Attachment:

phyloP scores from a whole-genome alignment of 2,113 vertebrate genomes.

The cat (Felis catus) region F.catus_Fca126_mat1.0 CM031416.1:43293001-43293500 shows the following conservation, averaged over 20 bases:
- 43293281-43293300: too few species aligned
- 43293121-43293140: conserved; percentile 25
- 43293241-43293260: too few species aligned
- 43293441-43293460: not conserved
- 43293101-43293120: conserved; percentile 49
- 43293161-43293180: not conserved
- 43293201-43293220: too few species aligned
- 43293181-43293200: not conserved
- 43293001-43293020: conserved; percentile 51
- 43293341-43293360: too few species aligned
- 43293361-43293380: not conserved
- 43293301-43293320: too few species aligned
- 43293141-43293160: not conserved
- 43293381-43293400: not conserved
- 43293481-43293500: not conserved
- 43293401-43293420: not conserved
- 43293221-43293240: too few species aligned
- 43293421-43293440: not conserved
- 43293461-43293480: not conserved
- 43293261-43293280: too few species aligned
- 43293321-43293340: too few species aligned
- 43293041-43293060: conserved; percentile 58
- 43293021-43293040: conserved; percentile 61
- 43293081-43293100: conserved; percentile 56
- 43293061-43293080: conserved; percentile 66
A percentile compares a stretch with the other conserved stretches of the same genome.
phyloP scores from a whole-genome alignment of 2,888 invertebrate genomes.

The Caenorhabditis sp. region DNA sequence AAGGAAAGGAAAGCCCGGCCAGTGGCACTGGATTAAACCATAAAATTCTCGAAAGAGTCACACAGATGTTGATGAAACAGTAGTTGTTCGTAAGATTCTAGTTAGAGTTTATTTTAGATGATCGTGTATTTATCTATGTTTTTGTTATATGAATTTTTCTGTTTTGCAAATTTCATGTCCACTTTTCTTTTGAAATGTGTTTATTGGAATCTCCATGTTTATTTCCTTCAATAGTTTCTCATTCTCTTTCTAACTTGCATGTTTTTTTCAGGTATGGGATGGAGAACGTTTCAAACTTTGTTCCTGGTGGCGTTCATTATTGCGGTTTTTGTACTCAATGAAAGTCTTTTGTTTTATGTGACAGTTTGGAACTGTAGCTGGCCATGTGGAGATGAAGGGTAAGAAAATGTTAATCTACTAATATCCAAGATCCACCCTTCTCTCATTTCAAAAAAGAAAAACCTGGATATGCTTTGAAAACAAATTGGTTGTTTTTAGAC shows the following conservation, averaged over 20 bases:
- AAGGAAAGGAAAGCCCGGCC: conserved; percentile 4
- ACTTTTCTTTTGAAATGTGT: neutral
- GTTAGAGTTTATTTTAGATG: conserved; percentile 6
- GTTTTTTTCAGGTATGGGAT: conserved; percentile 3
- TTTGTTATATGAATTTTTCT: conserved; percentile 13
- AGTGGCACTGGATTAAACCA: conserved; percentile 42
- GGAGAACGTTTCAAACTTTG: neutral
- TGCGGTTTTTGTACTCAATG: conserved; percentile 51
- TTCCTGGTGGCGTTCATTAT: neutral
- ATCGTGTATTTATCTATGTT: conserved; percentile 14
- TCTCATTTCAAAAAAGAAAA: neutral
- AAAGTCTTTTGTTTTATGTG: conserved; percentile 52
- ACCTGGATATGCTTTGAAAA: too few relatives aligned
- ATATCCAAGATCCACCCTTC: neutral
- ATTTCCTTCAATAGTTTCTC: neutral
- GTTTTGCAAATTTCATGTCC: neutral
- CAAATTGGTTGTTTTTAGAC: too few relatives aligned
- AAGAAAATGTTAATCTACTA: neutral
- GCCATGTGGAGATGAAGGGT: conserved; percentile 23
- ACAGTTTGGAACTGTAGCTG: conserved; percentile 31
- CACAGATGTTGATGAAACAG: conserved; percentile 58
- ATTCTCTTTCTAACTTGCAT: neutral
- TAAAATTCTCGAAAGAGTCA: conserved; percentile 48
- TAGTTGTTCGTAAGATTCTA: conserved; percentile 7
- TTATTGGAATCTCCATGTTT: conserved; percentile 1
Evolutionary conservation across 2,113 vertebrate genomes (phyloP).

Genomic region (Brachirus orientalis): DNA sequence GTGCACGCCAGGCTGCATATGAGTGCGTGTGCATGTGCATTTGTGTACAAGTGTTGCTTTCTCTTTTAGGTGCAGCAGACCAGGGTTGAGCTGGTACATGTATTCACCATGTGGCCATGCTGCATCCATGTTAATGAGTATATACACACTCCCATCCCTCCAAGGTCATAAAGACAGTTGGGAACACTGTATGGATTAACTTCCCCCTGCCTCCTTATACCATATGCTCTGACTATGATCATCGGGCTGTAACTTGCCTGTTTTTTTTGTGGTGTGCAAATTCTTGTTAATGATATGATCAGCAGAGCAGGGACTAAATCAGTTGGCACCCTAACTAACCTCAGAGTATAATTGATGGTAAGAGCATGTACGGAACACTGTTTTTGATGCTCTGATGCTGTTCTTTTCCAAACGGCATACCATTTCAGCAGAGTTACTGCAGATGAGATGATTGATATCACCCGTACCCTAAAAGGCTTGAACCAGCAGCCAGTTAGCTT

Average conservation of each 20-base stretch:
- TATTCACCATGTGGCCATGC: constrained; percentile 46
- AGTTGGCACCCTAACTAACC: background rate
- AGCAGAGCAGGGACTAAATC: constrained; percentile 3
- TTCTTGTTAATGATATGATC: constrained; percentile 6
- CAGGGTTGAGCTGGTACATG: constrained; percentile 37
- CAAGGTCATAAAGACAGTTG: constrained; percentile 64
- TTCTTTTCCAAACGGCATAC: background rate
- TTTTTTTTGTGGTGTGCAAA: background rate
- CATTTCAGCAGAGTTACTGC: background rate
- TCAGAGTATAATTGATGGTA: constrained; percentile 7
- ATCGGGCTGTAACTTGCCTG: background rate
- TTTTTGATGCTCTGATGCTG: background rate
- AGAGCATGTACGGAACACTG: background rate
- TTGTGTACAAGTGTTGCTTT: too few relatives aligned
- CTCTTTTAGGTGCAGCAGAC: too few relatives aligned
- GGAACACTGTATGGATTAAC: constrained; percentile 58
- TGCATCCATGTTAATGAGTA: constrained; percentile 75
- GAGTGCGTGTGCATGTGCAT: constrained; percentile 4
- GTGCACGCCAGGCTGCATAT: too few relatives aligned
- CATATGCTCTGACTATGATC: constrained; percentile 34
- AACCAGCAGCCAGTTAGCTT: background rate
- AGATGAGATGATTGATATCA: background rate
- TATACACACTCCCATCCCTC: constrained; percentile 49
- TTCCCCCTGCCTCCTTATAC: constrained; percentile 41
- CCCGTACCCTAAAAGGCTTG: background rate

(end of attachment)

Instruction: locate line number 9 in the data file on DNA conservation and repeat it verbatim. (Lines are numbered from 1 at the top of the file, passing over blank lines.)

- 43293201-43293220: too few species aligned